DNA hints at origin of all language

From San Diego, at a meeting of the American Society of Human Genetics

Some tribes in Africa speak to each other with a vocabulary that includes sharp clicking sounds. Genetic comparison of two such tribes suggests that the unusual click languages, known as Khoisan languages, could resemble the ancestral tongue of all humankind.

For more than a century, linguists have debated the origins of these click languages, notes Alec Knight of Stanford University. These tongues are most prevalent in southwestern Africa where many tribes, including the San and !Kung tribes (the ! represents a click sound), speak them. The Hadzabe people and several other tribes in the East African country of Tanzania also talk with clicks. The geographic diversity of Khoisan tongues, Africa’s apparent role as the birthplace of humanity, and other clues have led some scientists to propose that all living humans descended from speakers of a click language.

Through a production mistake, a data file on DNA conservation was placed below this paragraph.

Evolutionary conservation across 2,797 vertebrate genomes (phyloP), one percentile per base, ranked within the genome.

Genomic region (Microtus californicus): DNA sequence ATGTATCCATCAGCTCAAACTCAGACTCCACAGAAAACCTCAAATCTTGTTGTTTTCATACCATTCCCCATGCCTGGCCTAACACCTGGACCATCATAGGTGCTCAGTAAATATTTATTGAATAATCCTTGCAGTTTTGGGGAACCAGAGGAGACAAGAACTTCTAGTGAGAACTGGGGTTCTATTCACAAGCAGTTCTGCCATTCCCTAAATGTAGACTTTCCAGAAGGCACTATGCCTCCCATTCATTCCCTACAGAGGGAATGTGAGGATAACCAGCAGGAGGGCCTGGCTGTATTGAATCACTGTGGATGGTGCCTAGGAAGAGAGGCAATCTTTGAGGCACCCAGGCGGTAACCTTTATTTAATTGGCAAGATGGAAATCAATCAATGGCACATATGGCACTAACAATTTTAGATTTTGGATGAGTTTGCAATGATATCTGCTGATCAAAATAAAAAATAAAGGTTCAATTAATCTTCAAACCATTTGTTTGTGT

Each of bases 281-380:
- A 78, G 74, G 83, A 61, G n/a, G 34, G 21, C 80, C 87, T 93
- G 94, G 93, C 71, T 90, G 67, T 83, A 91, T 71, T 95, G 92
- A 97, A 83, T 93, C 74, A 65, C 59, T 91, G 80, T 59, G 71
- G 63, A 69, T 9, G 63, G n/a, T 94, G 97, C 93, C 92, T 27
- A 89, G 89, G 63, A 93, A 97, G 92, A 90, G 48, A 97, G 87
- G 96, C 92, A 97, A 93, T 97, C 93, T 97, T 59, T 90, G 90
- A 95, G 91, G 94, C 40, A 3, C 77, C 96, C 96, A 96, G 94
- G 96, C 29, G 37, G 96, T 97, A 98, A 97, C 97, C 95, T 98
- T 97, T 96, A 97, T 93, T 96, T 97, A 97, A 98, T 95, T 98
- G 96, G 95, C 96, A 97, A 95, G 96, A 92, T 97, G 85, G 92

“It’s been very difficult to test that hypothesis,” says Knight.

He, Joanna Mountain at Stanford, and their colleagues compared the Y chromosomes of the San tribe with those of the Hadzabe. They conclude that the genetic differences between the San and the Hadzabe are greater than any other pair of populations in the world, indicating that the two groups diverged at the dawn of humanity. Knight says this, in turn, implies that click languages date back that far, as well.

The origin of click languages isn’t quite settled. They could have been invented by different tribes at different times or transmitted from one tribe to another, Knight notes.

From the Nature Index

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